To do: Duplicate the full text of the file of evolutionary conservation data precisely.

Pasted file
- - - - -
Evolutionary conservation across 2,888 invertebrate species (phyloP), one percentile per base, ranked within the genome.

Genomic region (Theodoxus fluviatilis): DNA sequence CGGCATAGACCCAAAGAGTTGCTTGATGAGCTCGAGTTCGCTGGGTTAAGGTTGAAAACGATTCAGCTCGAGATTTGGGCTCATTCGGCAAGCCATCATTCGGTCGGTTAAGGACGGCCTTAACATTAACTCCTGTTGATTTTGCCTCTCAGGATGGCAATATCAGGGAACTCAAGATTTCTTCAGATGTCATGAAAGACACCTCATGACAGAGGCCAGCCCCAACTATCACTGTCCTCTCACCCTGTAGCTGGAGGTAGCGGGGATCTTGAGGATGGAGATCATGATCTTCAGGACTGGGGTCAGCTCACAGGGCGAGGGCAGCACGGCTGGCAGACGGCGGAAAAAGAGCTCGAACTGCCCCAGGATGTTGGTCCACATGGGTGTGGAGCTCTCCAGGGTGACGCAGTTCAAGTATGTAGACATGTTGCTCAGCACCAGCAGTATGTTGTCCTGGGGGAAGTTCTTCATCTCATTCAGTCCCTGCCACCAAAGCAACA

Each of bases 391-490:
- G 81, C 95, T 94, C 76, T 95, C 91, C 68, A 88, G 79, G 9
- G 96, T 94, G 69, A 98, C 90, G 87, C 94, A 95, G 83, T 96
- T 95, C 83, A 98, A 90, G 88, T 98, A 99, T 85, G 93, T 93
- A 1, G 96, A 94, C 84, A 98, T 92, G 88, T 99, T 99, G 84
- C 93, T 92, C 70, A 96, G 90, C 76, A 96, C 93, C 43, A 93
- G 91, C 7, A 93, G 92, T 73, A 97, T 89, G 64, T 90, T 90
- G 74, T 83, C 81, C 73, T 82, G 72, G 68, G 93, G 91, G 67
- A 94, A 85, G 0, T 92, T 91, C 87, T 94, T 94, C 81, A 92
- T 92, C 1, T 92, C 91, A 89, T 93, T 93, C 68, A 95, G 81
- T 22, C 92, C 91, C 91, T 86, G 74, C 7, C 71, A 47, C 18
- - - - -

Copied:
Evolutionary conservation across 2,888 invertebrate species (phyloP), one percentile per base, ranked within the genome.

Genomic region (Theodoxus fluviatilis): DNA sequence CGGCATAGACCCAAAGAGTTGCTTGATGAGCTCGAGTTCGCTGGGTTAAGGTTGAAAACGATTCAGCTCGAGATTTGGGCTCATTCGGCAAGCCATCATTCGGTCGGTTAAGGACGGCCTTAACATTAACTCCTGTTGATTTTGCCTCTCAGGATGGCAATATCAGGGAACTCAAGATTTCTTCAGATGTCATGAAAGACACCTCATGACAGAGGCCAGCCCCAACTATCACTGTCCTCTCACCCTGTAGCTGGAGGTAGCGGGGATCTTGAGGATGGAGATCATGATCTTCAGGACTGGGGTCAGCTCACAGGGCGAGGGCAGCACGGCTGGCAGACGGCGGAAAAAGAGCTCGAACTGCCCCAGGATGTTGGTCCACATGGGTGTGGAGCTCTCCAGGGTGACGCAGTTCAAGTATGTAGACATGTTGCTCAGCACCAGCAGTATGTTGTCCTGGGGGAAGTTCTTCATCTCATTCAGTCCCTGCCACCAAAGCAACA

Each of bases 391-490:
- G 81, C 95, T 94, C 76, T 95, C 91, C 68, A 88, G 79, G 9
- G 96, T 94, G 69, A 98, C 90, G 87, C 94, A 95, G 83, T 96
- T 95, C 83, A 98, A 90, G 88, T 98, A 99, T 85, G 93, T 93
- A 1, G 96, A 94, C 84, A 98, T 92, G 88, T 99, T 99, G 84
- C 93, T 92, C 70, A 96, G 90, C 76, A 96, C 93, C 43, A 93
- G 91, C 7, A 93, G 92, T 73, A 97, T 89, G 64, T 90, T 90
- G 74, T 83, C 81, C 73, T 82, G 72, G 68, G 93, G 91, G 67
- A 94, A 85, G 0, T 92, T 91, C 87, T 94, T 94, C 81, A 92
- T 92, C 1, T 92, C 91, A 89, T 93, T 93, C 68, A 95, G 81
- T 22, C 92, C 91, C 91, T 86, G 74, C 7, C 71, A 47, C 18